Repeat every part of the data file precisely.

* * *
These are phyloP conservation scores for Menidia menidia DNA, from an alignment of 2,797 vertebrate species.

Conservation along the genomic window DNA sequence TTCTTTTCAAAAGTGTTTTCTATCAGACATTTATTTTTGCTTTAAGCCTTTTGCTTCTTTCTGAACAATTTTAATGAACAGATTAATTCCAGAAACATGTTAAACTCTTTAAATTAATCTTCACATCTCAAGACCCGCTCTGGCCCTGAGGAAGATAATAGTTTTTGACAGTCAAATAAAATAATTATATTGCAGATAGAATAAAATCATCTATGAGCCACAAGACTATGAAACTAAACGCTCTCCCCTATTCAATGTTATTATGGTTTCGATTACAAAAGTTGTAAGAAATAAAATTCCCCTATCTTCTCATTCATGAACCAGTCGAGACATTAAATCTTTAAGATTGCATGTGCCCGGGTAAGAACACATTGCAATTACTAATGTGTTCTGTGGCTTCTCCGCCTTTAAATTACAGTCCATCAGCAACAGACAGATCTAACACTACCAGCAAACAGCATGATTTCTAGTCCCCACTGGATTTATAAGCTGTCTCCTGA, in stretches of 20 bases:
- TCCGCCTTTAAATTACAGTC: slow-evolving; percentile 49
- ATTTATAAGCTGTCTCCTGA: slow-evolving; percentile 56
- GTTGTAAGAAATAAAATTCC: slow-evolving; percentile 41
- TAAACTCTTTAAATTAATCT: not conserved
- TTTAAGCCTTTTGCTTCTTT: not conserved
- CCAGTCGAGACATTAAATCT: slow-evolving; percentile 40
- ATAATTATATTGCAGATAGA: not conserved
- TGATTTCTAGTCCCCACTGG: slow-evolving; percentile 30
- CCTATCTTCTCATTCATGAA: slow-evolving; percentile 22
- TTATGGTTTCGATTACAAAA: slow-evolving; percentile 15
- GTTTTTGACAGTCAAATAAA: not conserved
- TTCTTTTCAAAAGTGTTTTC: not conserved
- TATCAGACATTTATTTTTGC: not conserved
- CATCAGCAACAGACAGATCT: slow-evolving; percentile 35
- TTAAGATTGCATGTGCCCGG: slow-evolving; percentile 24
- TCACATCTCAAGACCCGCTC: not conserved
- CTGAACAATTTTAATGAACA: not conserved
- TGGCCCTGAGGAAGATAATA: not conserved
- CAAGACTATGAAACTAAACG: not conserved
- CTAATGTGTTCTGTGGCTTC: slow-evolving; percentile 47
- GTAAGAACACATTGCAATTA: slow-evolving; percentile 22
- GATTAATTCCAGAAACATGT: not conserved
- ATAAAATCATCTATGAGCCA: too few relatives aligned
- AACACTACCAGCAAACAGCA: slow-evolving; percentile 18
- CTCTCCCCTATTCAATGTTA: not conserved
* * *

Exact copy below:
These are phyloP conservation scores for Menidia menidia DNA, from an alignment of 2,797 vertebrate species.

Conservation along the genomic window DNA sequence TTCTTTTCAAAAGTGTTTTCTATCAGACATTTATTTTTGCTTTAAGCCTTTTGCTTCTTTCTGAACAATTTTAATGAACAGATTAATTCCAGAAACATGTTAAACTCTTTAAATTAATCTTCACATCTCAAGACCCGCTCTGGCCCTGAGGAAGATAATAGTTTTTGACAGTCAAATAAAATAATTATATTGCAGATAGAATAAAATCATCTATGAGCCACAAGACTATGAAACTAAACGCTCTCCCCTATTCAATGTTATTATGGTTTCGATTACAAAAGTTGTAAGAAATAAAATTCCCCTATCTTCTCATTCATGAACCAGTCGAGACATTAAATCTTTAAGATTGCATGTGCCCGGGTAAGAACACATTGCAATTACTAATGTGTTCTGTGGCTTCTCCGCCTTTAAATTACAGTCCATCAGCAACAGACAGATCTAACACTACCAGCAAACAGCATGATTTCTAGTCCCCACTGGATTTATAAGCTGTCTCCTGA, in stretches of 20 bases:
- TCCGCCTTTAAATTACAGTC: slow-evolving; percentile 49
- ATTTATAAGCTGTCTCCTGA: slow-evolving; percentile 56
- GTTGTAAGAAATAAAATTCC: slow-evolving; percentile 41
- TAAACTCTTTAAATTAATCT: not conserved
- TTTAAGCCTTTTGCTTCTTT: not conserved
- CCAGTCGAGACATTAAATCT: slow-evolving; percentile 40
- ATAATTATATTGCAGATAGA: not conserved
- TGATTTCTAGTCCCCACTGG: slow-evolving; percentile 30
- CCTATCTTCTCATTCATGAA: slow-evolving; percentile 22
- TTATGGTTTCGATTACAAAA: slow-evolving; percentile 15
- GTTTTTGACAGTCAAATAAA: not conserved
- TTCTTTTCAAAAGTGTTTTC: not conserved
- TATCAGACATTTATTTTTGC: not conserved
- CATCAGCAACAGACAGATCT: slow-evolving; percentile 35
- TTAAGATTGCATGTGCCCGG: slow-evolving; percentile 24
- TCACATCTCAAGACCCGCTC: not conserved
- CTGAACAATTTTAATGAACA: not conserved
- TGGCCCTGAGGAAGATAATA: not conserved
- CAAGACTATGAAACTAAACG: not conserved
- CTAATGTGTTCTGTGGCTTC: slow-evolving; percentile 47
- GTAAGAACACATTGCAATTA: slow-evolving; percentile 22
- GATTAATTCCAGAAACATGT: not conserved
- ATAAAATCATCTATGAGCCA: too few relatives aligned
- AACACTACCAGCAAACAGCA: slow-evolving; percentile 18
- CTCTCCCCTATTCAATGTTA: not conserved